The European Commission proposed on Thursday to extend by a year the use of Covid-19 Certificates aimed at facilitating travel across the 27-nation bloc during the pandemic, up until the end of June 2023.
Despite the announcement by the director of the World Health Organization’s Europe office that Europe is now entering a ‘plausible endgame’ to the pandemic, the EU said the virus is still very prevalent on the continent.
‘At this stage it is not possible to determine the impact of a possible increase in infections in the second half of 2022 or of the emergence of new variants,’ the EU Commission said.
Didier Reynders, the EU Commissioner for Justice, said a failure to extend the scheme could lead to ‘confusion and obstacles’ if it expires while the pandemic is not over.
‘We cannot predict how the pandemic will evolve, but we can make sure that citizens continue to benefit from a certificate that works and is accepted wherever they go,’ said Reynders. ‘Without this extension, we risk having many divergent national systems, and all the confusion and obstacles that this would cause.’
‘The EU Digital Covid Certificate has proven an effective tool to facilitate safe and free travel. While I am looking forward to the day when it is no longer needed, in the meantime it will enable us to move around safely in Europe,’ he added.
To come into effect, the extension proposal must be accepted by EU members and the European Parliament.
The EU Covid Certificates entered into force in July 2021 and have been a successful tool to help EU citizens travel in the region during the pandemic without restrictions such as quarantine, by showing proof of being fully vaccinated, of having received a negative test result, or having recovered from Covid-19.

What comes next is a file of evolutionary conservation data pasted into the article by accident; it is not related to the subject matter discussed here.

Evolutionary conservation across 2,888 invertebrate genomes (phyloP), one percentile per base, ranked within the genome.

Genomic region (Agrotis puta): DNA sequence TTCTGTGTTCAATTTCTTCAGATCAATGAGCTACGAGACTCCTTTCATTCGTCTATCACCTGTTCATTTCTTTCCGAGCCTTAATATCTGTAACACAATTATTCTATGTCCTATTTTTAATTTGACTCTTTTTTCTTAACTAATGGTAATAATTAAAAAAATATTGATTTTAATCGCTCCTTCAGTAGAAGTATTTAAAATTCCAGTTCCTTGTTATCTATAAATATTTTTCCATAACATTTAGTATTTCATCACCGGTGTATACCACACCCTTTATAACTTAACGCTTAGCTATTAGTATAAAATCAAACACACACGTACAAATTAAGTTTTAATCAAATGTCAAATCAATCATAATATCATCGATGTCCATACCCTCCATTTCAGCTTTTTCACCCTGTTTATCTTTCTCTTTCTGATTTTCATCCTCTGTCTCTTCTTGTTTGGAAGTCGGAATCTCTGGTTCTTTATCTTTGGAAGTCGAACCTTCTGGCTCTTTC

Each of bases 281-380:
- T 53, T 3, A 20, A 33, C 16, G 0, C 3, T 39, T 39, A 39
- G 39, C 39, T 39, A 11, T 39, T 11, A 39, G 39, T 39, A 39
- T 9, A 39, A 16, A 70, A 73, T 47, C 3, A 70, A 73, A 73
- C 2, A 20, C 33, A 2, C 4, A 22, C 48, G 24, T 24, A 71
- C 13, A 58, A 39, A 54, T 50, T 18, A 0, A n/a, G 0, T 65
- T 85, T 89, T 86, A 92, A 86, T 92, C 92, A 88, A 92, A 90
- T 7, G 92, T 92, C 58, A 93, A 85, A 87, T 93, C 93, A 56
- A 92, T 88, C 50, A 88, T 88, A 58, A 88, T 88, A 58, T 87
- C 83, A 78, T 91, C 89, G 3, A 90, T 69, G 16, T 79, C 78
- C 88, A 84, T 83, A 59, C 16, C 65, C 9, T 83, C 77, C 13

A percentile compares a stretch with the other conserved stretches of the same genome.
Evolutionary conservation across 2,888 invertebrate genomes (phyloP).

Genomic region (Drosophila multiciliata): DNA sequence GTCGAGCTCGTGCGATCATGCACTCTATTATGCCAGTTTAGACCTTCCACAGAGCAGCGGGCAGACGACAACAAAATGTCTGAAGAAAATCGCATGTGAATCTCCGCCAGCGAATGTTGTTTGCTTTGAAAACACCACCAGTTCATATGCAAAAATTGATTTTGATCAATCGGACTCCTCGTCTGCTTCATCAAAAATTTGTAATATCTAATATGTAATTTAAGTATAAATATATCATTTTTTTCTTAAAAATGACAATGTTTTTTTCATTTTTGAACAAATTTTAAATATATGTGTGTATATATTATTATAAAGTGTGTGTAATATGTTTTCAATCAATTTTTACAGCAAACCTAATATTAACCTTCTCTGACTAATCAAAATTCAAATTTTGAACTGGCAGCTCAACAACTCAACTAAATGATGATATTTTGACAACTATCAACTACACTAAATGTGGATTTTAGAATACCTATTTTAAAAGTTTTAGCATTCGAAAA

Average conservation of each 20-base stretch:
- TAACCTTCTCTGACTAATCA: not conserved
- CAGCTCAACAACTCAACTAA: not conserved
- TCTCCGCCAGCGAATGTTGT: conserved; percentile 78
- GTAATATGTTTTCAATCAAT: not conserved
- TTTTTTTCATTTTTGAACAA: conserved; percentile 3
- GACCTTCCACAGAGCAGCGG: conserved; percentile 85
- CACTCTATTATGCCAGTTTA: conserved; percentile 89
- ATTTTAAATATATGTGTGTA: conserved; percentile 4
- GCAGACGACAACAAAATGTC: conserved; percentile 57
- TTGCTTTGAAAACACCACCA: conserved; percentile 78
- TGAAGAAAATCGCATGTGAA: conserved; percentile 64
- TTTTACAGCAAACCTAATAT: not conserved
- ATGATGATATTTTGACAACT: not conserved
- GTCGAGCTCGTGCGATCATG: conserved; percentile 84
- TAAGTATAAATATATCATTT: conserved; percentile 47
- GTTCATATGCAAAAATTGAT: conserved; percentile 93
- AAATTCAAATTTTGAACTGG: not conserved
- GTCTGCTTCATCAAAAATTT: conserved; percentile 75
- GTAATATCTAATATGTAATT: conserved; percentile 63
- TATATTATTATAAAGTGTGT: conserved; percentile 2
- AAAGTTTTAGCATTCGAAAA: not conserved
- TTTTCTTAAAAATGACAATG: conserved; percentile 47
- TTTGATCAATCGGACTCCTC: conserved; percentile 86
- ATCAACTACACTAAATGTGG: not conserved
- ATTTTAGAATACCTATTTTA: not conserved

So far, EU countries have issued over 1.2 billion certificates. As of 31 January, 33 countries and territories are connected to the EU Digital Covid Certificate system, with more expected to join in the future.
The EU certificate is free of charge, and it is issued in digital or paper format in the country’s national language and English. It is valid throughout the EU and includes a QR code for verifying the information at the destination and guaranteeing its authenticity. The certificate contains the essential minimum data, such as name, date of birth, a unique identifier as well as the information on the vaccine, diagnostic tests or recovery from the disease
Under the updated rules in place since 1 February, EU countries must accept vaccination certificates for a period of nine months (precisely 270 days) following the administration of the last dose of the primary vaccination, or after the booster shot.
A negative PCR test obtained no more than 72 hours before travel or a negative rapid antigen test no more than 24 hours can also be included in the certificate, as can proof of recovery from Covid-19 no more than six months ago. ALSO READ: Spain changes antigen time validity for travellers who need to take Covid tests.
In addition to the extension, the EU’s executive branch proposed that certificates may be issued to people participating in clinical trials for Covid-19 shots to encourage vaccine research.
On 25 January, the EU Council agreed to update the rules to facilitate safe and free movement in the EU during the pandemic. The rules state that holders of valid certificates should in most cases not be subject to any additional restrictions when travelling within the EU. ALSO READ: EU countries aim to simplify travel rules within bloc with Covid certificates.
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